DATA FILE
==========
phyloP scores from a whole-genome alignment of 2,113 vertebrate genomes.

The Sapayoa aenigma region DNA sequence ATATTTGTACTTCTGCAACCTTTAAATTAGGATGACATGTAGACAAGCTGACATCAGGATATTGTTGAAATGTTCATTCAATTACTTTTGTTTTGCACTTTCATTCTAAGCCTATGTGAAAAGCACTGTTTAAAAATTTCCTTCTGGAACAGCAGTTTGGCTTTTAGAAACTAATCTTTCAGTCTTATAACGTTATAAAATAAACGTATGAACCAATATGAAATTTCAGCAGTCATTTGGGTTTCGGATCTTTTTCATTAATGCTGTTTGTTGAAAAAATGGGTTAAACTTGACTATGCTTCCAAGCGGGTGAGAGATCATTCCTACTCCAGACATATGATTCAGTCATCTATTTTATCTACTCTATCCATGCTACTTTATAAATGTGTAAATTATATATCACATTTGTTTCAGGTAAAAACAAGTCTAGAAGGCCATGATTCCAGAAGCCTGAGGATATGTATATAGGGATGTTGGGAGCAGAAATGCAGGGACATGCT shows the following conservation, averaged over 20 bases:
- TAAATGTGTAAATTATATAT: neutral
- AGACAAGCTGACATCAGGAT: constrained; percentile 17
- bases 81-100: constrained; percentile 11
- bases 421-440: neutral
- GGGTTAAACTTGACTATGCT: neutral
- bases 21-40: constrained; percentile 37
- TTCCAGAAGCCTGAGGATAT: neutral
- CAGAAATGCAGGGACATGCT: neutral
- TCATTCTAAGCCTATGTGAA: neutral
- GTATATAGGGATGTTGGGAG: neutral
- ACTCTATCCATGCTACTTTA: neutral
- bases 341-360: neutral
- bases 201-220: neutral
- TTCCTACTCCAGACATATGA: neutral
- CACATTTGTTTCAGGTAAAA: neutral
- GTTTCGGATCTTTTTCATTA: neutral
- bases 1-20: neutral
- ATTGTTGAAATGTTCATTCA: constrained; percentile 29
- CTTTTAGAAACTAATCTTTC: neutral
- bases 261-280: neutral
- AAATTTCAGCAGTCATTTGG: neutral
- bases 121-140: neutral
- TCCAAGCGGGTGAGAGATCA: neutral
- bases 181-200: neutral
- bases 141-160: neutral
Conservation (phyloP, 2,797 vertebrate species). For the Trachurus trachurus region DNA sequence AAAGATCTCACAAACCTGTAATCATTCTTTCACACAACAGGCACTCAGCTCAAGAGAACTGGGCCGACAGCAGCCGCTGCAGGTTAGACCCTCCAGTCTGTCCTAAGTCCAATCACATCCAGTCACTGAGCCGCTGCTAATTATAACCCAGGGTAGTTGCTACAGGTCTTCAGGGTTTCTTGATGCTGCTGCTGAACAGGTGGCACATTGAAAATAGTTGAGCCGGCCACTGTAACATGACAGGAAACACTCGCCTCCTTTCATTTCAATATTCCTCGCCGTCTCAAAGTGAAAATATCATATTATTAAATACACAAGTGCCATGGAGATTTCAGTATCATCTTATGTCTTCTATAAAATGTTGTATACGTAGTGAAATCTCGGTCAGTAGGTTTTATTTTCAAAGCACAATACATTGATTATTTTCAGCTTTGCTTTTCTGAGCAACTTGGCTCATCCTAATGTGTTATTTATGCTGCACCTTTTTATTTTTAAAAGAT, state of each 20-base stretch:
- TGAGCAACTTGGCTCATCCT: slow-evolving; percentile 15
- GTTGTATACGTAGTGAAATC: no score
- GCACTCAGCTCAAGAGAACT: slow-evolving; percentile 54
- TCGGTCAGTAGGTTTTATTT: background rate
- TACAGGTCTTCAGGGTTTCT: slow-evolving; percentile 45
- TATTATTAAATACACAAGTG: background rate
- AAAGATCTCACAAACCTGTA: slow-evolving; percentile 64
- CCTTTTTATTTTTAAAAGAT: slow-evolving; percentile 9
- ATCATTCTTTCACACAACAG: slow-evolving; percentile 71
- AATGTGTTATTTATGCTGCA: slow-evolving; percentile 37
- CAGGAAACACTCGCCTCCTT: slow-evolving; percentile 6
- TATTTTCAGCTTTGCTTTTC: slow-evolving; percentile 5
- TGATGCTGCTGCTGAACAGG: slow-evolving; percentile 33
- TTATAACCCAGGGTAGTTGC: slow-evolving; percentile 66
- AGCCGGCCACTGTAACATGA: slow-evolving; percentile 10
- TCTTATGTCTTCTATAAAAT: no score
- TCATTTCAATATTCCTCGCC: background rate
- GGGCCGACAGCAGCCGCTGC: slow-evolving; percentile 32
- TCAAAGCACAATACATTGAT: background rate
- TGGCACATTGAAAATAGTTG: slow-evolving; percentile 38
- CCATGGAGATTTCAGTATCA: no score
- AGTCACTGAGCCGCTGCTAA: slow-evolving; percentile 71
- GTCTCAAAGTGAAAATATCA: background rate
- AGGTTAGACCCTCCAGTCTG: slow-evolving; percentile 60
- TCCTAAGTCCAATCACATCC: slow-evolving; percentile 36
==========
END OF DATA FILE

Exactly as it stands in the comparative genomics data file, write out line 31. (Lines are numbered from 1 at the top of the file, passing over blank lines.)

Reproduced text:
- GCACTCAGCTCAAGAGAACT: slow-evolving; percentile 54